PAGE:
a mouth full of useless words

the elders would call it bone-tired
the way they could drag their hollow
through office buildings and infinite
corridors that led always to more work

now that our elders are leaving   who will
teach us what to call this new feeling?
the bereavement that comes after we’ve
already lost too much and the next

exhaustion that follows the last, and
what will we call centuries of the same
with a promise of more, what will we
name the feeling of freedom slipping

through our fingers?     I wake up in the
morning, my body already done in, I cannot
coax words from a still place or sense
from all of this disaster     I can hardly taste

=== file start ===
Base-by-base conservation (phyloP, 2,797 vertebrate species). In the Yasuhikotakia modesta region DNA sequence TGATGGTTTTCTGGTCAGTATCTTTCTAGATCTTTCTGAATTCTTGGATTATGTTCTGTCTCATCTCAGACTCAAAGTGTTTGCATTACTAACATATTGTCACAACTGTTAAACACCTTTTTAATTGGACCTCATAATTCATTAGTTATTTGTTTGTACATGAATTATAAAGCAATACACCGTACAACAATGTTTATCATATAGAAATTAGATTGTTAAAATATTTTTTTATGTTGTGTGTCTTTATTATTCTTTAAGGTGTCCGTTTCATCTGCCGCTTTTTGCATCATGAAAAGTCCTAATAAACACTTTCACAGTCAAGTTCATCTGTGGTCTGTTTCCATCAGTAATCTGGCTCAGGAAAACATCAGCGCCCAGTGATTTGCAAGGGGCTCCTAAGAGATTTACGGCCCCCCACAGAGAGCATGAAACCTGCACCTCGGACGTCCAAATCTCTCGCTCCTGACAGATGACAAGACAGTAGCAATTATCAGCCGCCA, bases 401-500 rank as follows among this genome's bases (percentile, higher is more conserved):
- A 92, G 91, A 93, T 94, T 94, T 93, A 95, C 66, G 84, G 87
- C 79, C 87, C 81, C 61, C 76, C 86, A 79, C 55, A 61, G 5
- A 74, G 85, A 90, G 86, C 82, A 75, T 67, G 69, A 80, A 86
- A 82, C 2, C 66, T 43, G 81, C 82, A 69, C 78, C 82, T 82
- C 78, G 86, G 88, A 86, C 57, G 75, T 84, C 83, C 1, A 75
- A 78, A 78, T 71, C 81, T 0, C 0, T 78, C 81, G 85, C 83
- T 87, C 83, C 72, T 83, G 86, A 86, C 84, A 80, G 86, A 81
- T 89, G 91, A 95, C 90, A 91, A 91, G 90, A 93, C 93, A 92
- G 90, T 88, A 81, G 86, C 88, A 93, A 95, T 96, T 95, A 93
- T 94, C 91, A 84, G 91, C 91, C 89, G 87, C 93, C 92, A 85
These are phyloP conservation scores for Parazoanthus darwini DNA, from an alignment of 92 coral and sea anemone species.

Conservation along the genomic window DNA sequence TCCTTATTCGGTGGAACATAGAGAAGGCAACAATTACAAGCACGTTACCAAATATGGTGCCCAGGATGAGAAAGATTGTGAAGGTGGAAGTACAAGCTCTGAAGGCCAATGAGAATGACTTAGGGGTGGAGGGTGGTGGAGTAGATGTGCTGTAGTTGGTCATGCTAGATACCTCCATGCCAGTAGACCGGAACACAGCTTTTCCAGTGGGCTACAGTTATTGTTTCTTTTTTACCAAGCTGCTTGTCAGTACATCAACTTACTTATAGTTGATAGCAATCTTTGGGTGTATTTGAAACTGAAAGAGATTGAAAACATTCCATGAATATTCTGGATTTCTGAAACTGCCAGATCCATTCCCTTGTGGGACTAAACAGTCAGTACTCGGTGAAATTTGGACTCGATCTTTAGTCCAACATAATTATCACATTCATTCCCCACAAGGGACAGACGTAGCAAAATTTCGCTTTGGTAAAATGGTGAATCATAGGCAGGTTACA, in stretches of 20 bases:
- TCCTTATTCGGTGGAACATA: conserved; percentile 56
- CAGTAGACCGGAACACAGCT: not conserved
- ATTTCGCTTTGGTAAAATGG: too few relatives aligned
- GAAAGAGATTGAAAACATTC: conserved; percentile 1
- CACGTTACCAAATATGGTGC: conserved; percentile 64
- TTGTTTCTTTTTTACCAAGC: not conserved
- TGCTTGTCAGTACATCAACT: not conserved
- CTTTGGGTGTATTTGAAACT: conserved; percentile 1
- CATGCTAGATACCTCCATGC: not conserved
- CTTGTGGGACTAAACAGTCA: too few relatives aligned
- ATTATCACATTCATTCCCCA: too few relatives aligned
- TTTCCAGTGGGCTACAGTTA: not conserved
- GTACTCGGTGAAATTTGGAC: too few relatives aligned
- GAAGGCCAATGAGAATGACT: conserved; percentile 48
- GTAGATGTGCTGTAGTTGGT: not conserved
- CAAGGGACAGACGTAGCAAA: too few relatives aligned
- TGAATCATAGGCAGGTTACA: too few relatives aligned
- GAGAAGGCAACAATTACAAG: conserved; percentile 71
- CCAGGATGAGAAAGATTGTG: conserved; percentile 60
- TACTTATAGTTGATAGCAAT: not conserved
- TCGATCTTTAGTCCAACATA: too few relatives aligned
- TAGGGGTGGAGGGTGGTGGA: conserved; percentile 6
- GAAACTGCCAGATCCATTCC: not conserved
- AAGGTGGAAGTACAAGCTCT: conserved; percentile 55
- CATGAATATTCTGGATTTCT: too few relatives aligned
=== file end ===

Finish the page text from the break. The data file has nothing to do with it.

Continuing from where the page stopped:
tomorrow’s dreams on the breath of yesterday
and    what am I supposed to call this river that
will not cease          how do I harness this anger
that wants to sink my body like an

abandoned ship?   Could we still call this a
beginning? a deep breath before a long race?
another and another and another chance
to prove our humanity to whoever it is that is

watching? call it a miracle        if you have to
to survive call it unprecedented         call it the last stand
the final    say resilience    with a straight face           and
then wake up tomorrow     and do it again

This poem “a mouth full of useless words” originally appeared in Emerging Scholars, Redux Spec. issue of Canadian Literature 242 (2020): 17-18.

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